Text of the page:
Friday, August 7, 2009

The Mind of a Child

In second grade, I took the bus one day per week to a different school. The ride was long enough to be boring, and since I was a kid, I had time to use that imagination I seem to have since lost. I’m sure there were other fancies, but I remember one specifically that consisted of gremlins in my brain controlling me.

This isn’t nearly as bad as it sounds. I was still myself, it’s just that instead of electrical impulses, a team of gremlins sat at control panels with a wide screen at the front and countless levers and buttons controlling motion and speech. As I moved my hand in front of my face, I saw the control team making much ado about moving the appropriate levers.

More complex actions required a plan, and on the way back to my home school one afternoon, I formulated a plan for greeting my classmates upon return. One action was a facial expression – a smile, perhaps – controlled by the brown gremlin at the helm. A chubby guy with a hard hat to one side of the control room would wave my hand. He had two levers to choose from, and he’d been trained to choose the correct one. A seemingly simple “Hello”, was the work of the mad genius with thick glasses and a lab coat surrounded by bleeping computer terminals on the upper level. Speech, such an extraordinary system, required extraordinary talent to control, after all. All these actions were divided and assigned and listed on the display at the front of the control room in sequence, and my controllers had rehearsed their coordinated procedure several times, surely making anybody watching think, “So that’s who rides the short bus”.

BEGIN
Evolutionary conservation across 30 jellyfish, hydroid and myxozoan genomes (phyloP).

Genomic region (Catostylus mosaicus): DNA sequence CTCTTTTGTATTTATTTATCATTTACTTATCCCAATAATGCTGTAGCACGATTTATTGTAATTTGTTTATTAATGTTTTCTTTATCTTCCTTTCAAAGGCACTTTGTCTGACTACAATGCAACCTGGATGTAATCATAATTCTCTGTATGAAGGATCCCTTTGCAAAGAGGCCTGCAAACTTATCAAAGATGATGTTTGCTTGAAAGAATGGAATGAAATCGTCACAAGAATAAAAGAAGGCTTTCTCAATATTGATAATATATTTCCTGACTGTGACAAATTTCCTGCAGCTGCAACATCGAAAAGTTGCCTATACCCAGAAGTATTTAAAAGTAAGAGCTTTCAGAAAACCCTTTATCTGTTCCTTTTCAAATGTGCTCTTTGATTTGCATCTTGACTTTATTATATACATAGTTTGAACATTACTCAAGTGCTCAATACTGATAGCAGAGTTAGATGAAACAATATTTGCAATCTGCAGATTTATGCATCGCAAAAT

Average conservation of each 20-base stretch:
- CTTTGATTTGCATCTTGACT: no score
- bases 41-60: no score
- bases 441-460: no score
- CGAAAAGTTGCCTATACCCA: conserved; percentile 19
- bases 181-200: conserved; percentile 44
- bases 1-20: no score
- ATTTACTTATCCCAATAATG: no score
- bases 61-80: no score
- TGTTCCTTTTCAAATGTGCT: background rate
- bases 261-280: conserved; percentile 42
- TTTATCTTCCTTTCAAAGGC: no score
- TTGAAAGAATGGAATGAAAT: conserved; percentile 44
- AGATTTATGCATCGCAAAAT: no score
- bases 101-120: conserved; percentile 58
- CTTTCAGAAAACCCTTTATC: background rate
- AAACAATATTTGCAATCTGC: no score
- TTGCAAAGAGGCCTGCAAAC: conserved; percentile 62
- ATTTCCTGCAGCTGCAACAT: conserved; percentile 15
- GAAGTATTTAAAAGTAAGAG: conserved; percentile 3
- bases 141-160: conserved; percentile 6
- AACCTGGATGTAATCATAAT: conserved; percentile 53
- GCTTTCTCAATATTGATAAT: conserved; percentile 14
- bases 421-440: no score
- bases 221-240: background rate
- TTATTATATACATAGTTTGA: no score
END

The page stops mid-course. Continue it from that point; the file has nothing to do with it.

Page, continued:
As I walked into the classroom, my gremlins upstairs sat ready, hands on levers, their moment of action nigh. And nobody saw me. I sat down at my desk in time to be dismissed for the day, and nobody even turned. The gremlins, one by one, relaxed a bit, then released the levers altogether. Their heads hung just slightly, and the brown gremlin’s face held the leader-in-distress “everything is going according to plan” expression. Nothing ever happened.

As the bell rang and we left the building, the image of gremlins faded, but that feeling, the anticipation of social interaction and eventual realization that I had been on the wrong track entirely, has shown itself plenty of times since then. It’s really no more than a curiosity; some people socialize as automatically as they breathe, but I don’t, and that’s just the way it is. Even so, I wonder if a little thing like that had a bigger effect on my sociability than I realized, or if it was just the first time I remember noticing something that was already starting to become part of me.